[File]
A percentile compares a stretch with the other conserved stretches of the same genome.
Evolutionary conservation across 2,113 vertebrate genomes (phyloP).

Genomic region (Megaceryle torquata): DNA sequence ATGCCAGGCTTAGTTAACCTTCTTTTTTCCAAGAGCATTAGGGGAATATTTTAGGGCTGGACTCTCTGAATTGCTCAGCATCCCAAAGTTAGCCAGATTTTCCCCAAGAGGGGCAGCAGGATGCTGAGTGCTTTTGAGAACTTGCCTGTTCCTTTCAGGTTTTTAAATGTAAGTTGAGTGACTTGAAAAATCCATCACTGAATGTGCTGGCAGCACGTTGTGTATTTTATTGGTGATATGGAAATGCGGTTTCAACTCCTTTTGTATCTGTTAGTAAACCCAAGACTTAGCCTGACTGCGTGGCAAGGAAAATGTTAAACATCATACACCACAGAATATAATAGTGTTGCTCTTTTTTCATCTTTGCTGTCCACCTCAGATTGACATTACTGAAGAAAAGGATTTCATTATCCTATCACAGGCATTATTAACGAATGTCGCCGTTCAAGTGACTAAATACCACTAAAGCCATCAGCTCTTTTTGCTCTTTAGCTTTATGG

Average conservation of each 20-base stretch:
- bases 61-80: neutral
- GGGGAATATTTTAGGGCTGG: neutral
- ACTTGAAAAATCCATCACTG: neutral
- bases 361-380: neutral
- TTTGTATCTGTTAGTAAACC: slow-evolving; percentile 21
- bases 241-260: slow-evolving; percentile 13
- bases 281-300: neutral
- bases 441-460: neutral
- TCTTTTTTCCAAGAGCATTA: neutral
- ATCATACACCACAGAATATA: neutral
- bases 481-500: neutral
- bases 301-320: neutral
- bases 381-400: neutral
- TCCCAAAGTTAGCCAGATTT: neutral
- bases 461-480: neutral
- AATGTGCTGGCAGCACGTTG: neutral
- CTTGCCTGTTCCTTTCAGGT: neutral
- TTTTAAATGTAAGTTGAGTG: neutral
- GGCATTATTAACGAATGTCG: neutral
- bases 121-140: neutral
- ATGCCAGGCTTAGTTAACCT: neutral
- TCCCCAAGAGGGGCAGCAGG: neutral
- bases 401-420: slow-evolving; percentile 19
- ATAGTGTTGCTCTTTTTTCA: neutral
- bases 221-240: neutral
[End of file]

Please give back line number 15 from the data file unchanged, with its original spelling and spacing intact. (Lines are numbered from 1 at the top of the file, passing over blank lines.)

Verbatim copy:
- bases 481-500: neutral